Vitamin D: Why do You Need High Serum Levels?
Do you know what your Vitamin D level is? It’s important for your health. Many studies have shown significant health benefits to your body if you have a higher level of Vitamin D. We recommend you maintain a serum level of greater than 50 ng/ml of Vitamin D3 in your blood. Heart disease, Alzheimer’s disease, and even cancers are less when you do this.
A recent article in Plos one demonstrated this remarkable effect of Vitamin D. Researchers at GrassrootsHealth in Encinitas, California evaluated 5038 people in a randomized clinical trial from 2000 to the present to see what the incidence of breast cancer was at different serum levels of Vitamin D. There results were eye-opening.
They found there was an 82% lower incidence rate of breast cancer for women if their Vitamin D levels were > 60 ng/ml vs those whose levels were < 20 ng/ml. Those with levels >60 ngm/l had the lowest proportion of breast cancer-free intervals, 78% lower than the group with Vitamin D < 20 ng/ml.
Thus, in essence, those with Vitamin D levels >60 ng/ml had around an 80% lower risk of breast cancer compared to those women with concentrations of Vitamin D < 20 ng/ml. In other words, those with high levels of Vitamin D had around 1/5th the risk of developing a breast cancer compared to those with low levels. Although this is not definitive proof of protection from Vitamin D, the data is very impressive.
Other studies have demonstrated significant decreases in breast cancer incidence with Vitamin D levels boosted to > 50 ng/l. One study in England demonstrated a 7 times increased risk of breast cancer when Vitamin D levels were > 50 ng/ml compared to lower levels. Another study in San Diego showed that women with levels >50 ng/ml had a 50% decreased risk of breast cancer compared to those with lower levels (< 13 ng/ml).
In addition, many other studies have shown a significant decrease in the risk of you developing many other cancers if your Vitamin D level is elevated.
Vitamin D is the sunshine vitamin. It really isn’t a vitamin at all because your body can make Vitamin D. In fact, its molecular structure looks very similar to the structure of the steroid hormones of your body, including your sex hormones estradiol and testosterone. Consequently, many people classify Vitamin D as a hormone for, like other hormones, it signals reactions to occur in your body that affect its metabolism.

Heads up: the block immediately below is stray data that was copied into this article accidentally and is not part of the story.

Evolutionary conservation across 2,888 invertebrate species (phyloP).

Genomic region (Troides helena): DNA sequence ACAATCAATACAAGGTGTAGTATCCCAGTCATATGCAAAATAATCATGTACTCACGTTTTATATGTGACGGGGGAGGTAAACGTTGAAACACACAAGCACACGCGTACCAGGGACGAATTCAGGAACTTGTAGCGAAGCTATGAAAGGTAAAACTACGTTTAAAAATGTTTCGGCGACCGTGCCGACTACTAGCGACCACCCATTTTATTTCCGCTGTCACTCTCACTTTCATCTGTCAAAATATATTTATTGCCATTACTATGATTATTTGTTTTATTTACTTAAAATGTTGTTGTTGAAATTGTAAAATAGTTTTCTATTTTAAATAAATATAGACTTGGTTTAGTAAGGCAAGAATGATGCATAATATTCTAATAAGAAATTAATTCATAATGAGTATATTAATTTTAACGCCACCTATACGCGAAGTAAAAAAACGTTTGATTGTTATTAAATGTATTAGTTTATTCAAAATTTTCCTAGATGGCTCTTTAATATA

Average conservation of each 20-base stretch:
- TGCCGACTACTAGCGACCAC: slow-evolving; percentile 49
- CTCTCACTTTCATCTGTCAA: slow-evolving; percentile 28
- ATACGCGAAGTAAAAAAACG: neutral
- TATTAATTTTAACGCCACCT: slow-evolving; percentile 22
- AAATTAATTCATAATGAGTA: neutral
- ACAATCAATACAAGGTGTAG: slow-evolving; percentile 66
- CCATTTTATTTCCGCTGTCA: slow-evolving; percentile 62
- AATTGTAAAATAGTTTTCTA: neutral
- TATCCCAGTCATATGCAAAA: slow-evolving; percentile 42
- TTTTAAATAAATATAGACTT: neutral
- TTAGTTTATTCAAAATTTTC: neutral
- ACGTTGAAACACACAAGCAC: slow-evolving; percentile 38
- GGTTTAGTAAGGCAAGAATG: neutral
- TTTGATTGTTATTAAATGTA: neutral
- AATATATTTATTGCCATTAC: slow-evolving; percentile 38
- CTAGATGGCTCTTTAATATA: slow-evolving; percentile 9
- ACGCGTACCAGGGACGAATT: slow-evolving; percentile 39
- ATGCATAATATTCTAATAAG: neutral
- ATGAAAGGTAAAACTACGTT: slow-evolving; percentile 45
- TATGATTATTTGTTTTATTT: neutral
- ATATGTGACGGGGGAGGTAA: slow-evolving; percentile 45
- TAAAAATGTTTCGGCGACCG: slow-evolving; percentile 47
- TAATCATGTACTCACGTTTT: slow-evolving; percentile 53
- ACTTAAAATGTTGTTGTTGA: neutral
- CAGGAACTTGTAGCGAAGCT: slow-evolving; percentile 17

If you lived on the equator you would make thousands of units of Vitamin D every hour. Toxicity from these high levels is rare. Unfortunately, the further north and south of the equator you go the less your body makes Vitamin D. The result is that we in the United States generally don’t produce enough Vitamin D.
Labs usually give normal values up to 30 ng/ml. However, especially in light of this new data, we highly recommend you increase levels to at least 50 ng/ml, but > 60 ng/ml may be even better since this is the level that gave the best protection from breast cancer in this study. You can get your levels done at any lab and you don’t even need a doctor’s prescription in some locations.
Because, in the U.S., it is thus normally difficult to increase your levels naturally, it is best to just take a supplement. Get a good quality one since there are some that are of questionable quality. Most of the time, stay away from the cheap ones. But Vitamin D is indeed cheap. To get your levels up, consider taking around 5,000 units a day. Then recheck your levels in a few months.
In conclusion, increase your levels of Vitamin D to “Protection” levels. By doing so, you may be potentially decreasing your risk of getting breast cancer if you just take a pill every day.
 Sharon L. McDonnell , Carole A. Baggerly, Christine B. French, Leo L. Baggerly, Cedric F. Garland, Edward D. Gorham, Bruce W. Hollis, Donald L. Trump, Joan M. Lappe. Breast cancer risk markedly lower with serum 25-hydroxyvitamin D concentrations ≥60 vs <20 ng/ml (150 vs 50 nmol/L): Pooled analysis of two randomized trials and a prospective cohort. June 15, 2018https: doi.org/10.1371/journal.pone.0199265
 Lowe LC, Guy M, Mansi JL, Peckitt C, B.liss J, Wilson RG, et al. Plasma 25-hydroxy vitamin D concentrations, vitamin D receptor genotype and breast cancer risk in a UK Caucasian population. Eur J Cancer. 2005;41:1164–1169. pmid:15911240. doi.org/10.1016/j.ejca.2005.01.017
 Garland CF, et al. Vitamin D and prevention of breast cancer: Pooled analysis. J of Steroid Biochemistry and Molecular Biology. 103(3–5), March 2007: 708-711. doi.org/10.1016/j.jsbmb.2006.12.007